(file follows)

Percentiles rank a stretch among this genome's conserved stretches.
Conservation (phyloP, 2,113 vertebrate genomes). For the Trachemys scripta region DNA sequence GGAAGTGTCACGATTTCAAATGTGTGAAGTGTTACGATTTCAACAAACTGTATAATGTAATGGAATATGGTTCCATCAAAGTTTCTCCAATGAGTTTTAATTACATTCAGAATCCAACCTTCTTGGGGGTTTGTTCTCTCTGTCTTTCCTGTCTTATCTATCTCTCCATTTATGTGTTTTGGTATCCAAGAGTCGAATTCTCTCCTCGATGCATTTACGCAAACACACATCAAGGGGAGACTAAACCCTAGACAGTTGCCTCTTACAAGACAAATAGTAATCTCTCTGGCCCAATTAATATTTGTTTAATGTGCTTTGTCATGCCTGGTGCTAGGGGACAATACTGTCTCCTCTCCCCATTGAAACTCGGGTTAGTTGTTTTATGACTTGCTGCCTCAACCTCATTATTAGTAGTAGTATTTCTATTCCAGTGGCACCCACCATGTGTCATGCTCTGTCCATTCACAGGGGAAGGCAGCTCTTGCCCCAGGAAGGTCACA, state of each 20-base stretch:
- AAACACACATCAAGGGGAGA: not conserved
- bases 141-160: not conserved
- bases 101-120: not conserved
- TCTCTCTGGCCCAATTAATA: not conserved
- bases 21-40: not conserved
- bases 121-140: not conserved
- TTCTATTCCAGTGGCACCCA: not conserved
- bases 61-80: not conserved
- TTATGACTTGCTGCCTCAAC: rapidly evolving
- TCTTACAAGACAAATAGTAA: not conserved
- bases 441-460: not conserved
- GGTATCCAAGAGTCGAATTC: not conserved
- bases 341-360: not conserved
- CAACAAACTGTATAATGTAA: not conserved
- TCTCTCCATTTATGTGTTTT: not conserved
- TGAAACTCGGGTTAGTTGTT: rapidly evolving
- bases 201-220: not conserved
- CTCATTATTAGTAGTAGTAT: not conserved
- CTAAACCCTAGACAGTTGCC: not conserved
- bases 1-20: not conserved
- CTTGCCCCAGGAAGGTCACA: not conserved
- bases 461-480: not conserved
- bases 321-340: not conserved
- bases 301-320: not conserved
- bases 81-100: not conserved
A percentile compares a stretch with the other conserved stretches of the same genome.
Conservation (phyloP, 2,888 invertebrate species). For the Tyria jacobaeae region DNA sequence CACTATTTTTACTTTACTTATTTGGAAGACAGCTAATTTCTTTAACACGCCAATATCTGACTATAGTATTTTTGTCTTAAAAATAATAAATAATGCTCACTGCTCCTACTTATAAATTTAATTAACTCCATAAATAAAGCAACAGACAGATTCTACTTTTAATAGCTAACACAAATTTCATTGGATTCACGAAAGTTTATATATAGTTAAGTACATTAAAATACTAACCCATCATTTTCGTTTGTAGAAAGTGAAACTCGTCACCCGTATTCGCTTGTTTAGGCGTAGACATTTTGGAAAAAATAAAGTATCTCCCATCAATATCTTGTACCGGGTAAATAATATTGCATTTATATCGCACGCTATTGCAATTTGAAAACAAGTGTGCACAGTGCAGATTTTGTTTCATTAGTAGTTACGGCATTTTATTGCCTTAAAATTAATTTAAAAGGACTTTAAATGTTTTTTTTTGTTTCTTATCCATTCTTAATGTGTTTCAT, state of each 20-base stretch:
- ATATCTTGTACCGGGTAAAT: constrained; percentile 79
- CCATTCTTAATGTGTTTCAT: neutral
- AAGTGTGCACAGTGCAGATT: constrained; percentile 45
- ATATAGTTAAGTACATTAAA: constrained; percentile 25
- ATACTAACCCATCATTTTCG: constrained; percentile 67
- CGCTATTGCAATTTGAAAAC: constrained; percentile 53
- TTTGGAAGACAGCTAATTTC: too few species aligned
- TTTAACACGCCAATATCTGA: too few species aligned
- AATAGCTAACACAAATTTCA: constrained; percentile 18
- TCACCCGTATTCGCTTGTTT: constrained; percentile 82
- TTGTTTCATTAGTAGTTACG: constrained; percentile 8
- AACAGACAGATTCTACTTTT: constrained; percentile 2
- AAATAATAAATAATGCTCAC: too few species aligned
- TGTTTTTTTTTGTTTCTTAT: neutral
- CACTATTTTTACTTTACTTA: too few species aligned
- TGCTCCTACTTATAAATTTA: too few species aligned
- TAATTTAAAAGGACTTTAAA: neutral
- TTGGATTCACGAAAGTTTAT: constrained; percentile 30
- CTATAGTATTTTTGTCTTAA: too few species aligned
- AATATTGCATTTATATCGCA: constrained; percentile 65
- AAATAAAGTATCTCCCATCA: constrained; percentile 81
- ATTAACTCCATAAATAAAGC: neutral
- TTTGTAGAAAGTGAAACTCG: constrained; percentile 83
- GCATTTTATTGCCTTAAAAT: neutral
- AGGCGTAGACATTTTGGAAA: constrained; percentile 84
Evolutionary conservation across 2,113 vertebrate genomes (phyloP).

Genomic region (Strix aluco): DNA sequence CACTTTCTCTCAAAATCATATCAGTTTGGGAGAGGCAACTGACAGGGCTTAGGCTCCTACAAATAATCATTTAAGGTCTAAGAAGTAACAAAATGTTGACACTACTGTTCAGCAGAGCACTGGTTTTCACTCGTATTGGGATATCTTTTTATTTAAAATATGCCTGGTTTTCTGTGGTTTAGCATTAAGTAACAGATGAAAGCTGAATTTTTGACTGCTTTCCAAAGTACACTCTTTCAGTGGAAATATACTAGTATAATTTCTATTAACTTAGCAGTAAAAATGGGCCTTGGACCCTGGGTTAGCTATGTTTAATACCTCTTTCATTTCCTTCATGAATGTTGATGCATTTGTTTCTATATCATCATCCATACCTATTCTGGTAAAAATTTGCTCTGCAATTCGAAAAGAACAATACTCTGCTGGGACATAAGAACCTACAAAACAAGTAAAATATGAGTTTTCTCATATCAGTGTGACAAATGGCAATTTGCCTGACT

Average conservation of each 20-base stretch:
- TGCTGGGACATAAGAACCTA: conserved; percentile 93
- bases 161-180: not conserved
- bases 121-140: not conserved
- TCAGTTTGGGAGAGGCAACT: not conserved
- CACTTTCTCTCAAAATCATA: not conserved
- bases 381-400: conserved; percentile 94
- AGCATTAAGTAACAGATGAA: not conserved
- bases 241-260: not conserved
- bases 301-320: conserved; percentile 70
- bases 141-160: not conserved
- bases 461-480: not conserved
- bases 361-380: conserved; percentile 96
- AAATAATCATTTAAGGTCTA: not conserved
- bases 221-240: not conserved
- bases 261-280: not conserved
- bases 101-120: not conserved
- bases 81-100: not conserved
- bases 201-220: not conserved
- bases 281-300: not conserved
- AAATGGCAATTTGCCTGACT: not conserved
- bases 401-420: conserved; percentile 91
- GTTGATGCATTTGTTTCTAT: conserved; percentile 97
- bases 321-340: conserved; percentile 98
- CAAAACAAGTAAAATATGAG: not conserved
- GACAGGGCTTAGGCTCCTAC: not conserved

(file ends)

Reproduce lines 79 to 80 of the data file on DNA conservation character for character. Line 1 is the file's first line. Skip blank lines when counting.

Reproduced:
- GTTGATGCATTTGTTTCTAT: conserved; percentile 97
- bases 321-340: conserved; percentile 98